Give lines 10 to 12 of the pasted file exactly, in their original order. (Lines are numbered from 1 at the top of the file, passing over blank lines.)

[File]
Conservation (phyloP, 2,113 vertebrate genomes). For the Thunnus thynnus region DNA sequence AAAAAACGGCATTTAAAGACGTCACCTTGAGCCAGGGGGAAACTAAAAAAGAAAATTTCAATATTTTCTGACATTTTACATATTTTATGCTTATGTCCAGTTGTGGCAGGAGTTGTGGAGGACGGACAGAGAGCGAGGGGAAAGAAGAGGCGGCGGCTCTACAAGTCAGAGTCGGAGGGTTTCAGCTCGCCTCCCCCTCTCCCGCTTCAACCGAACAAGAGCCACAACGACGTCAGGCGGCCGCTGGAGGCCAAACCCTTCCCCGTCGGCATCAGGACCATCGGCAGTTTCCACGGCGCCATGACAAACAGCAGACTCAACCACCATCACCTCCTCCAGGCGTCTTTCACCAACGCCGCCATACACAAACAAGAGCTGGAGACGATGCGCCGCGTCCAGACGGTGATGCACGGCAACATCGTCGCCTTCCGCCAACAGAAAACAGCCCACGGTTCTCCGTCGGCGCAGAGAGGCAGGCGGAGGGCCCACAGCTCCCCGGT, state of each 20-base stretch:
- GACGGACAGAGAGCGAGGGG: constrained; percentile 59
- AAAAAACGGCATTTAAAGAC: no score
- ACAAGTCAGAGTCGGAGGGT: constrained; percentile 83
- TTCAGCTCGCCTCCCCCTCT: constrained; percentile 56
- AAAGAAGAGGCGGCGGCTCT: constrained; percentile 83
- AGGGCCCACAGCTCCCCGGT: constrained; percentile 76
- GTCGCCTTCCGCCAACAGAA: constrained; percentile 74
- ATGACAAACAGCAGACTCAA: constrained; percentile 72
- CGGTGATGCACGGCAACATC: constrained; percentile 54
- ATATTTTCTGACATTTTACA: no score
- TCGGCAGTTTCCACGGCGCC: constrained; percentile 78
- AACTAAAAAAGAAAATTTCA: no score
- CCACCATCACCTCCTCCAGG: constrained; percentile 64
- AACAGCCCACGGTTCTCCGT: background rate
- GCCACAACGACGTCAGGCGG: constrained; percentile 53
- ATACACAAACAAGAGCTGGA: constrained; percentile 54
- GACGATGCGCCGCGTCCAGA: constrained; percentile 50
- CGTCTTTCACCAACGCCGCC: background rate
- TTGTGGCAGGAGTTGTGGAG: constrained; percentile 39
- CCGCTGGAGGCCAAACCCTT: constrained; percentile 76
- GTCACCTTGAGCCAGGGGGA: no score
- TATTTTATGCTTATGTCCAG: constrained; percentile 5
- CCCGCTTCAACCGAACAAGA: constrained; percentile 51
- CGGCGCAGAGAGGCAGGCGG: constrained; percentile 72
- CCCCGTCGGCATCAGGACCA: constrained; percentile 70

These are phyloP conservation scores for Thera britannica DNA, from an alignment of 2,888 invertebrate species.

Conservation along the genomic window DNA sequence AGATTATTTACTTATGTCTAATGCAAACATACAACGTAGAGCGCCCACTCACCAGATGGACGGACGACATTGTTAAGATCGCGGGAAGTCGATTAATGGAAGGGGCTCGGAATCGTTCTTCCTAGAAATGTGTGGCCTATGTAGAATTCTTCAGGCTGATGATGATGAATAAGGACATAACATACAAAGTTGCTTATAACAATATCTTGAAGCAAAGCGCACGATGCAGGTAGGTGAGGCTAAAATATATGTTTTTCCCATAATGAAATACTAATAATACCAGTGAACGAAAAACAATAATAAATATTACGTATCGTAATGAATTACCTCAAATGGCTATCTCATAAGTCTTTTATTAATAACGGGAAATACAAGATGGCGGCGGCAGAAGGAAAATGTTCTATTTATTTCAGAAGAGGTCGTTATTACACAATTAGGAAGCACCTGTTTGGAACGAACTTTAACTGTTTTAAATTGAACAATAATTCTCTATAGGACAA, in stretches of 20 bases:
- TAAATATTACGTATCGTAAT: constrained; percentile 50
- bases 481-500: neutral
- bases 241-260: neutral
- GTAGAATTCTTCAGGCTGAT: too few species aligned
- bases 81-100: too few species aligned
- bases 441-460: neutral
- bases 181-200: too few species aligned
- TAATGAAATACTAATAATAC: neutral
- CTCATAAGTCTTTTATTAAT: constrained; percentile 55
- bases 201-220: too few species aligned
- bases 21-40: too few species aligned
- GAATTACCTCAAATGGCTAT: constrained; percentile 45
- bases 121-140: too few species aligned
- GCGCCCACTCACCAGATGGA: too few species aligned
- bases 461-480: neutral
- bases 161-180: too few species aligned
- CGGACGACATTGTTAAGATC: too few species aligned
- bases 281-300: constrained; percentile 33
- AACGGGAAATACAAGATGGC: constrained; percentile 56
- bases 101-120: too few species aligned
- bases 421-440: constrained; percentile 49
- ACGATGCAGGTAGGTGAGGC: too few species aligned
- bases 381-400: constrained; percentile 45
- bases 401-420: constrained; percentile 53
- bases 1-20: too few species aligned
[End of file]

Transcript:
- CGGTGATGCACGGCAACATC: constrained; percentile 54
- ATATTTTCTGACATTTTACA: no score
- TCGGCAGTTTCCACGGCGCC: constrained; percentile 78